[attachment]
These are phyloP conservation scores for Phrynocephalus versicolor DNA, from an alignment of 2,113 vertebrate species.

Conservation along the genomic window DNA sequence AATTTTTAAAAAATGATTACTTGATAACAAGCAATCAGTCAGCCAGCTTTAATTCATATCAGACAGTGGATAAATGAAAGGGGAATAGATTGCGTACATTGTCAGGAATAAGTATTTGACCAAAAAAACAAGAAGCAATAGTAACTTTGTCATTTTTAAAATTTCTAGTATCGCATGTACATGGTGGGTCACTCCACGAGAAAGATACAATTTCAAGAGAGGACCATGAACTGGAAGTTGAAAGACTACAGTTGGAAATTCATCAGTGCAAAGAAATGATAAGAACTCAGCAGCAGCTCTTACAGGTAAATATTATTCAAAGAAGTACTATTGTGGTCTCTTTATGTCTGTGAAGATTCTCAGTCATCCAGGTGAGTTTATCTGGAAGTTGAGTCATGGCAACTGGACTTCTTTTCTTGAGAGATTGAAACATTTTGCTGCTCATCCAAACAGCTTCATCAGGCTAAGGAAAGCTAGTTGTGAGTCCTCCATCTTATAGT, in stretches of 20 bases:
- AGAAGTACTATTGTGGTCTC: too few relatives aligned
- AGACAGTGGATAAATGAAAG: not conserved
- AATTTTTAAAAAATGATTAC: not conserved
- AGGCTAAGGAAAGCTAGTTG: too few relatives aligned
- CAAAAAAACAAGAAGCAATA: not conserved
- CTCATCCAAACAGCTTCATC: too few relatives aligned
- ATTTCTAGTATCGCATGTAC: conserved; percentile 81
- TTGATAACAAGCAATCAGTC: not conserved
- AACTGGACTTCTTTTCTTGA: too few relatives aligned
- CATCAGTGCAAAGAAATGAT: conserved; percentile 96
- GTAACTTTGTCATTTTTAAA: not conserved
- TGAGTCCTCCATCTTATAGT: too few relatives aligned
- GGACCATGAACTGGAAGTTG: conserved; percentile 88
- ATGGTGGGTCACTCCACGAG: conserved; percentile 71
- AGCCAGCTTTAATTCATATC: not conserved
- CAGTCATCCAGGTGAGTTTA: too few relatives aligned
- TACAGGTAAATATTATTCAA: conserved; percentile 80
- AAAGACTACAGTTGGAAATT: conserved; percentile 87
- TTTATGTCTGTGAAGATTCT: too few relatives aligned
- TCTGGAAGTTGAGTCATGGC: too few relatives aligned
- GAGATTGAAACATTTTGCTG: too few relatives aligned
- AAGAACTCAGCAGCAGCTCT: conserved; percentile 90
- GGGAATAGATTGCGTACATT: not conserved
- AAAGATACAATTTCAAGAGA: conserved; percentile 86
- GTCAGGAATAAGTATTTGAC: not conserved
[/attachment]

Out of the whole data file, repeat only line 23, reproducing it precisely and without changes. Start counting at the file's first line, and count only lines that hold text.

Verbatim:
- GAGATTGAAACATTTTGCTG: too few relatives aligned